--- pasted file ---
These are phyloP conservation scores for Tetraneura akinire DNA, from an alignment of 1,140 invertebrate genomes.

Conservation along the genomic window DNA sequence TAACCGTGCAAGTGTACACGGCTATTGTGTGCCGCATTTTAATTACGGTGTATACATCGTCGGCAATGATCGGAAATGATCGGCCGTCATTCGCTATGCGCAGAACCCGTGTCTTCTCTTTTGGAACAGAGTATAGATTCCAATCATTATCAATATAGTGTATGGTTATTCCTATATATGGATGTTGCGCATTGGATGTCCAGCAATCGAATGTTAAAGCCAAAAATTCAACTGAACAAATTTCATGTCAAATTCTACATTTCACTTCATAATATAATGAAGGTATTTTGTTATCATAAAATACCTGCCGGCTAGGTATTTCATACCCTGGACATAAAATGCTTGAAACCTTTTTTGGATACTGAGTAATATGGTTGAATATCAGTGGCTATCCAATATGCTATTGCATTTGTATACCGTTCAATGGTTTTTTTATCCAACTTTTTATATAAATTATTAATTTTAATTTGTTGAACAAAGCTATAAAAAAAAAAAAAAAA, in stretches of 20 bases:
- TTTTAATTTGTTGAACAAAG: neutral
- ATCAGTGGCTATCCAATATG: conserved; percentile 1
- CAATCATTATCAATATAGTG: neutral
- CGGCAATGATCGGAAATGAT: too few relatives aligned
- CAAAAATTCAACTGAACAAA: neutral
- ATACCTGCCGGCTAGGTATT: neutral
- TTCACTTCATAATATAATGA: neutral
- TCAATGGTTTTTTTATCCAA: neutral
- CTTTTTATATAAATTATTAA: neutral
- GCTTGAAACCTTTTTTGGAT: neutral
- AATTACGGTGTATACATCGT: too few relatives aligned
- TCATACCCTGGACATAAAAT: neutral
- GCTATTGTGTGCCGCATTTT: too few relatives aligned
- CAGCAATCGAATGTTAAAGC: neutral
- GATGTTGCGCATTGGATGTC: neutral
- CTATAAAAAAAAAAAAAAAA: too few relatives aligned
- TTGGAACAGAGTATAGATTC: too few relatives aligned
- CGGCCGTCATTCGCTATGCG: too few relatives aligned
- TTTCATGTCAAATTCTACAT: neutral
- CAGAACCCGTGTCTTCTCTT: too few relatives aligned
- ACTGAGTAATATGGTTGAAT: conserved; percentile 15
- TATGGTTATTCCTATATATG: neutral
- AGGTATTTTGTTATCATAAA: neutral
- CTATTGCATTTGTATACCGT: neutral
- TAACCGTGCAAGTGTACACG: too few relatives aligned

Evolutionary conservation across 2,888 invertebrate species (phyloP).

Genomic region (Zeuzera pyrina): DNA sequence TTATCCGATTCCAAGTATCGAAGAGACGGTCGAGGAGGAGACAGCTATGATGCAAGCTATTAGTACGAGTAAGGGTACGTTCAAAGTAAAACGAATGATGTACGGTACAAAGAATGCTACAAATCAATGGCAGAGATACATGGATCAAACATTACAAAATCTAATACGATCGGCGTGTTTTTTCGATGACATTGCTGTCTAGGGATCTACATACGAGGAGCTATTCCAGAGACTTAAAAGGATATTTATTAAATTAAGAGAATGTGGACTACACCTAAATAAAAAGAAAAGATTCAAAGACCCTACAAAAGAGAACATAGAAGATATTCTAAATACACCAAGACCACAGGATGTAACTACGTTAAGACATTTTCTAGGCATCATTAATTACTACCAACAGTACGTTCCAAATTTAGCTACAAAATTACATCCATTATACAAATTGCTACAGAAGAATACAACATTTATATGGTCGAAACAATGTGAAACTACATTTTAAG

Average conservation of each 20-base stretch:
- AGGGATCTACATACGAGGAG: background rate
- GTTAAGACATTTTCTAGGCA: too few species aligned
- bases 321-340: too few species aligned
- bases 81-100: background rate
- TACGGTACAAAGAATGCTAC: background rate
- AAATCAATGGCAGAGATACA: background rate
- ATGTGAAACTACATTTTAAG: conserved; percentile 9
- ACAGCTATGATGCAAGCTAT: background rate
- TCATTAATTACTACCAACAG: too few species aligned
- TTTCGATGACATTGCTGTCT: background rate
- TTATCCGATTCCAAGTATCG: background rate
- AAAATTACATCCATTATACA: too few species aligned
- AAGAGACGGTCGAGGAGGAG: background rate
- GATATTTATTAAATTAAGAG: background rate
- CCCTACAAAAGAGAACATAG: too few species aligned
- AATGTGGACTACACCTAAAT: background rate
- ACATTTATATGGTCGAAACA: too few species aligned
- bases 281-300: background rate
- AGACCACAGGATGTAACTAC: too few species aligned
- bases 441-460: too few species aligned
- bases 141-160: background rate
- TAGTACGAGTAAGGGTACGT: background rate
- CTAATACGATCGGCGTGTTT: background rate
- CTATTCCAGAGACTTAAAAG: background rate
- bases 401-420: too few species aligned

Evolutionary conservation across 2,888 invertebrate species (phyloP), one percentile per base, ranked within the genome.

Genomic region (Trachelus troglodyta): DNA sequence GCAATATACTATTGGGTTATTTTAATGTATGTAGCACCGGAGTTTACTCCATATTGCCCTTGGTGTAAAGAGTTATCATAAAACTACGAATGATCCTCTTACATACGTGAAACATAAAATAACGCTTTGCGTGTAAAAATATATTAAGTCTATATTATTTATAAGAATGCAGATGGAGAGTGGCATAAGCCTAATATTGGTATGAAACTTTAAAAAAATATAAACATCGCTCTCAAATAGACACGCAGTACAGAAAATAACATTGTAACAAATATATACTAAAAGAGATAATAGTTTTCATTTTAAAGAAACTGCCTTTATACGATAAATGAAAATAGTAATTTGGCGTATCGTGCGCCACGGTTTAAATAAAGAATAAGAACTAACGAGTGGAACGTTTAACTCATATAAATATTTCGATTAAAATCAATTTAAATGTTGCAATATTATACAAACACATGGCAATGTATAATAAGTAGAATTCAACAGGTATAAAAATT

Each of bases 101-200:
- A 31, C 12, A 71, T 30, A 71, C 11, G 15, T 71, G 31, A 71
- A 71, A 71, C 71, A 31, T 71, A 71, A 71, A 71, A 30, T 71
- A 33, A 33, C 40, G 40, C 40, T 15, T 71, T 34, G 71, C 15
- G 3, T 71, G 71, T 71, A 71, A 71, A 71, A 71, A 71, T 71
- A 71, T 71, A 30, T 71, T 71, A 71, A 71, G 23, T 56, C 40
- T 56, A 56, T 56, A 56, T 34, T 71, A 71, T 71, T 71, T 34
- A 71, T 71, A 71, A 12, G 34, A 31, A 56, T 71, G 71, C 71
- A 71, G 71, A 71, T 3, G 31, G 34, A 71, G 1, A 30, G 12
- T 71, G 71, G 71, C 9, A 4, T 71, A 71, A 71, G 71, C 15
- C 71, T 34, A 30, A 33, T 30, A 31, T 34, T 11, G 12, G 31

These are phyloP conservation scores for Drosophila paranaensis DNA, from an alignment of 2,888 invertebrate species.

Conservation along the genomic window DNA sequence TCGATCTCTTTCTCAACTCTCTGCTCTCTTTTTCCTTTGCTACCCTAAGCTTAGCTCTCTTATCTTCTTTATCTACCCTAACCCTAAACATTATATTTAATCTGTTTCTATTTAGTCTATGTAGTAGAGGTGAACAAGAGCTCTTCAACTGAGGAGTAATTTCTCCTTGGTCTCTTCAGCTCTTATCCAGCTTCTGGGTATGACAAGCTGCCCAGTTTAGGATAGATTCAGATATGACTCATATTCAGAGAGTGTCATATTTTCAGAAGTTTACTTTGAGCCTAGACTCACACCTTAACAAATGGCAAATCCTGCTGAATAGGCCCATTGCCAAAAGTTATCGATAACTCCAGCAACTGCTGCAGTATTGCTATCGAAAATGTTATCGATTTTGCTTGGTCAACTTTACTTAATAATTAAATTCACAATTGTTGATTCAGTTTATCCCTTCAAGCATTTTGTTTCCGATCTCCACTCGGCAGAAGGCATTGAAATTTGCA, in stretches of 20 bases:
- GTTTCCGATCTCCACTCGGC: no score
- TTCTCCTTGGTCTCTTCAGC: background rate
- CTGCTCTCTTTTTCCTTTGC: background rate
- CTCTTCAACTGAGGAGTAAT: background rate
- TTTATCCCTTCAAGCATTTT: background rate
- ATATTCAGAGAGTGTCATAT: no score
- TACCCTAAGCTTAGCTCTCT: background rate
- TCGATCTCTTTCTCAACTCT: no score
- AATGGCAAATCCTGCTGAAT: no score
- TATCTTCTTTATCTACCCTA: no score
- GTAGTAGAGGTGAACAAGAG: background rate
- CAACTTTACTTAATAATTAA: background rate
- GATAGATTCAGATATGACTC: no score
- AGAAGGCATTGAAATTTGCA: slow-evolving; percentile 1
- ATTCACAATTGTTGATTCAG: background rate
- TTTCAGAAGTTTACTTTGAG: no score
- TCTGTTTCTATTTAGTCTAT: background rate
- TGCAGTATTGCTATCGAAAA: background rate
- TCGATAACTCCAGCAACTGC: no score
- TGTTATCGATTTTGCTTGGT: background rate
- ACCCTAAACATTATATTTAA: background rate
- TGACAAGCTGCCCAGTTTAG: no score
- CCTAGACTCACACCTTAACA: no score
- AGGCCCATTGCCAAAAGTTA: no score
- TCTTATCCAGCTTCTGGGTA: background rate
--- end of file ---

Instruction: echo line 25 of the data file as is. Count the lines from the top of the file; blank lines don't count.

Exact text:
- AGGTATTTTGTTATCATAAA: neutral